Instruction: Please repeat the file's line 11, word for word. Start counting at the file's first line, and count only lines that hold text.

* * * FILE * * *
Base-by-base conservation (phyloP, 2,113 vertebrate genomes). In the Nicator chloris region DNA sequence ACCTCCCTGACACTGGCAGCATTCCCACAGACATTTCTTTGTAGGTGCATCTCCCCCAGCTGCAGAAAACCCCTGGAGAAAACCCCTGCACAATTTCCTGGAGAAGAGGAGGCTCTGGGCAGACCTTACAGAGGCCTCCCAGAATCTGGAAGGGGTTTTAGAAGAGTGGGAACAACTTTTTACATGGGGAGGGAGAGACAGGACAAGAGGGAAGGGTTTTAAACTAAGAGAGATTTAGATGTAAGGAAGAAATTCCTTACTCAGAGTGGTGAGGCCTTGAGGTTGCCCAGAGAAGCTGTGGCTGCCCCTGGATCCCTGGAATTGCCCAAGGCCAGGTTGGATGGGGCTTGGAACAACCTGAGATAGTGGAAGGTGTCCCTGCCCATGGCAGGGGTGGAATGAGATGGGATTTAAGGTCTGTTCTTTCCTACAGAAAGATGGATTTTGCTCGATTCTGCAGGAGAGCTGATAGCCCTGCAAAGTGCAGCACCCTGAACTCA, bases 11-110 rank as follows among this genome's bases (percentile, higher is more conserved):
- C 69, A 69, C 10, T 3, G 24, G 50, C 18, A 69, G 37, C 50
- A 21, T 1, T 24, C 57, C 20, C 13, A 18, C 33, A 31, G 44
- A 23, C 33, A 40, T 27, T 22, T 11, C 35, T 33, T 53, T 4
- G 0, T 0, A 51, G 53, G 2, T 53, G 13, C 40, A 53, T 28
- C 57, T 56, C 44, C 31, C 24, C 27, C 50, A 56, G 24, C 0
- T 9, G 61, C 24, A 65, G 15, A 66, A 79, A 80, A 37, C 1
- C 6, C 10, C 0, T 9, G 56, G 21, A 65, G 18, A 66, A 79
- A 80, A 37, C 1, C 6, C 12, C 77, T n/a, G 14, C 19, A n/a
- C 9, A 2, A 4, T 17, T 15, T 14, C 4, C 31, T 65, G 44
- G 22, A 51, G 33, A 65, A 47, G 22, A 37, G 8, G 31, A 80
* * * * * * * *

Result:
- G 22, A 51, G 33, A 65, A 47, G 22, A 37, G 8, G 31, A 80